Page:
Strings run parallel to the top, between the mounting plate and the tuning pins, and pass under the chord bar assembly. Modern autoharps most often have 36 strings, with some examples having as many as 47 strings, and rare 48-string models (such as Orthey Autoharps No. 136, tuned to G and D major). They are strung in a semi-chromatic manner which, however, is sometimes modified into either diatonic or fully chromatic scales. Standard models have 12, 15 or 21 chord bars available, providing a selection of major, minor, and dominant seventh chords. These are arranged for historical or systemic reasons.[7] Various special models have also been produced, such as diatonic one-, two-, or three-key models, models with fewer or additional chords, and a reverse-strung model (the 43-string, 28-chord Chromaharp Caroler).

Range and tuning

The range is determined by the number of strings and their tuning. A typical 36-string chromatic autoharp in standard tuning has a 3+12-octave range, from F2 to C6. The instrument is not fully chromatic throughout this range, however, as this would require 44 strings. The exact 36-string tuning is:

Octave Tuning
Bass octave F2 G2 C3 D3 E3
Tenor octave F3 F3 G3 A3 A3 B3 C4 C4 D4 D4 E4
Alto octave F4 F4 G4 G4 A4 A4 B4 C5 C5 D5 D5 E5
Soprano octave F5 F5 G5 G5 A5 A5 B5 C6

There are a number of gaps in the lowest octave, which functions primarily to provide bass notes in diatonic contexts; there is also a missing G3 in the tenor octave. The fully chromatic part of the instrument's range begins with A3 (the A below middle C).

Diatonically-strung single-key instruments from modern luthiers are known for their lush sound. This is achieved by doubling the strings for individual notes. Since the strings for notes not in the diatonic scale need not appear in the string bed, the resulting extra space is used for the doubled strings, resulting in fewer damped strings. Two- and three-key diatonics compromise the number of doubled strings to gain the ability to play in two or three keys, and to permit tunes containing accidentals, which could not otherwise be rendered on a single-key harp. A three-key harp in the circle of fifths, such as a GDA, is often called a festival or campfire harp, as the instrument can easily accompany fiddles around a campfire or at a festival.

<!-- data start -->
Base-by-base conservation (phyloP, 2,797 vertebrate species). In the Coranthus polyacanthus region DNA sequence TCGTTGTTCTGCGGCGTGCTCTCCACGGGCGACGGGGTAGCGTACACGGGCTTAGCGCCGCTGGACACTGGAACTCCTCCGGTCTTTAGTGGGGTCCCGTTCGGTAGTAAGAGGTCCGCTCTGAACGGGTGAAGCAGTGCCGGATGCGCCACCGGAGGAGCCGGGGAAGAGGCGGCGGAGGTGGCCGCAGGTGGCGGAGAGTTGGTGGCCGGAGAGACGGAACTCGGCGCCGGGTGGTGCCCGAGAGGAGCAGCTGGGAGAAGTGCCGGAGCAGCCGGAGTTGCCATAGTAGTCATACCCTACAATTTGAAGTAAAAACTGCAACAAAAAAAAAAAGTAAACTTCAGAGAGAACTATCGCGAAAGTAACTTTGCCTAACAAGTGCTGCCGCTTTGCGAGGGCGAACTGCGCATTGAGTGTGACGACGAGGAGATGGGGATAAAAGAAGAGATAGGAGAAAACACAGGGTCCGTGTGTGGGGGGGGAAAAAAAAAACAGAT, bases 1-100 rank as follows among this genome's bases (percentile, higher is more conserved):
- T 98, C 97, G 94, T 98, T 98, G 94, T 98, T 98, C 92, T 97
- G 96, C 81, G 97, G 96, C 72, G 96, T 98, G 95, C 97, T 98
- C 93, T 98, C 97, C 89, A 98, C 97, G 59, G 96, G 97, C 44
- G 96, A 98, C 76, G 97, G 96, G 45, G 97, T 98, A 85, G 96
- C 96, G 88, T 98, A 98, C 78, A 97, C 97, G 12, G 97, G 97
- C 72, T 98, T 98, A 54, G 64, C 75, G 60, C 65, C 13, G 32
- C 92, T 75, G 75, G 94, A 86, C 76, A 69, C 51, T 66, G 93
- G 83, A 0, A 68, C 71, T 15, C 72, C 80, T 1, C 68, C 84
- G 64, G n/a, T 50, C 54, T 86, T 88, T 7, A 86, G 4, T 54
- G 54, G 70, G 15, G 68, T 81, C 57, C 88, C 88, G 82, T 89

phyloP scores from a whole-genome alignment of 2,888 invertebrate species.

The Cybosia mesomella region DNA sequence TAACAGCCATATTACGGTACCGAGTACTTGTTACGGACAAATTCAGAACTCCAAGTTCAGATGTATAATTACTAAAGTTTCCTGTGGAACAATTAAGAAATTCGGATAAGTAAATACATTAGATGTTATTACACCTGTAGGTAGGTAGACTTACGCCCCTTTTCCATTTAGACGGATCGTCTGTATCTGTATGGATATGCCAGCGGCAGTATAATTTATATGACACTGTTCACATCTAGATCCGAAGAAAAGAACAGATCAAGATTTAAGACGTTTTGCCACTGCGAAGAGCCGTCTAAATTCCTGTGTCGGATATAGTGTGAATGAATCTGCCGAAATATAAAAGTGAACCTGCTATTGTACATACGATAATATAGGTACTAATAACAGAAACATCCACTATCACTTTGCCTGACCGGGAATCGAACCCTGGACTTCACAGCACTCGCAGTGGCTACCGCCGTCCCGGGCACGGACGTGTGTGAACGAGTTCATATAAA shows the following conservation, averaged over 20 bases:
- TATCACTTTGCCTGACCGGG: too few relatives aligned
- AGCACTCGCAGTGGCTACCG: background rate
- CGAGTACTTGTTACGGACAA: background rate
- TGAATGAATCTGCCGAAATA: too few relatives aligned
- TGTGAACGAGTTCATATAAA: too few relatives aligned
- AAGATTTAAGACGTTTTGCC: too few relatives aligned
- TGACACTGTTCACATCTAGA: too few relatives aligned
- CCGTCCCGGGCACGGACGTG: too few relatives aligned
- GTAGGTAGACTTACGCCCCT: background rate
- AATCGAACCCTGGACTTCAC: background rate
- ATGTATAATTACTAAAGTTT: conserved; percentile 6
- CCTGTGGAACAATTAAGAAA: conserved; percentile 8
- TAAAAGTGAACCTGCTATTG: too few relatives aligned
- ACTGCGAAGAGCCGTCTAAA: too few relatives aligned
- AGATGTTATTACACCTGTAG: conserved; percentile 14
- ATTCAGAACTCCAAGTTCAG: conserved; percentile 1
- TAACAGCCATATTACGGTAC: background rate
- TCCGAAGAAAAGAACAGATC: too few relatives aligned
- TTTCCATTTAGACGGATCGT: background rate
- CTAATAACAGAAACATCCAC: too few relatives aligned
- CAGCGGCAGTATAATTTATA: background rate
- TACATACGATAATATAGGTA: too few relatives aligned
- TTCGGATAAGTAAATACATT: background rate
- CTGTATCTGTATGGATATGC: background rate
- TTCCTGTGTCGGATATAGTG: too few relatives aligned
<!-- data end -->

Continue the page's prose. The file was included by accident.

Chord bars

The standard, factory chord bar layout for a 12-chord autoharp, in two rows, is:

Gm A7 Dm E7 Am D7
B C7 F G7 C G

The standard, factory chord bar layout for a 15-chord instrument, in two rows, is:

D Gm A7 Dm E7 Am D7
E F7 B C7 F G7 C G

The standard, factory chord bar layout for a 21-chord instrument is in three rows:

F7 C7 G7 D7 A7 E7 B7
A B7 Cm Gm Dm Am Em

A variety of chord bar layouts may be had, both in as-delivered instruments, and after customization.[8]

Electric autoharp

Custom electric autoharp of autoharpist Roger Penney

Until the 1960s, no pickups were available to amplify the autoharp other than rudimentary contact microphones, which frequently had a poor-quality, tinny sound. In the early 1960s, a bar magnetic pickup was designed for the instrument by Harry DeArmond, and manufactured by Rowe Industries. Pinkerton's Assorted Colours used the instrument on their 1966 single "Mirror, Mirror".[9] In the 1970s, Oscar Schmidt came out with their own magnetic pickup. The Evil One, a 1979 hard rock album by Roky Erickson and the Aliens prominently featured the electric autoharp of Bill Miller which granted "an unearthly edge" to the music.[10]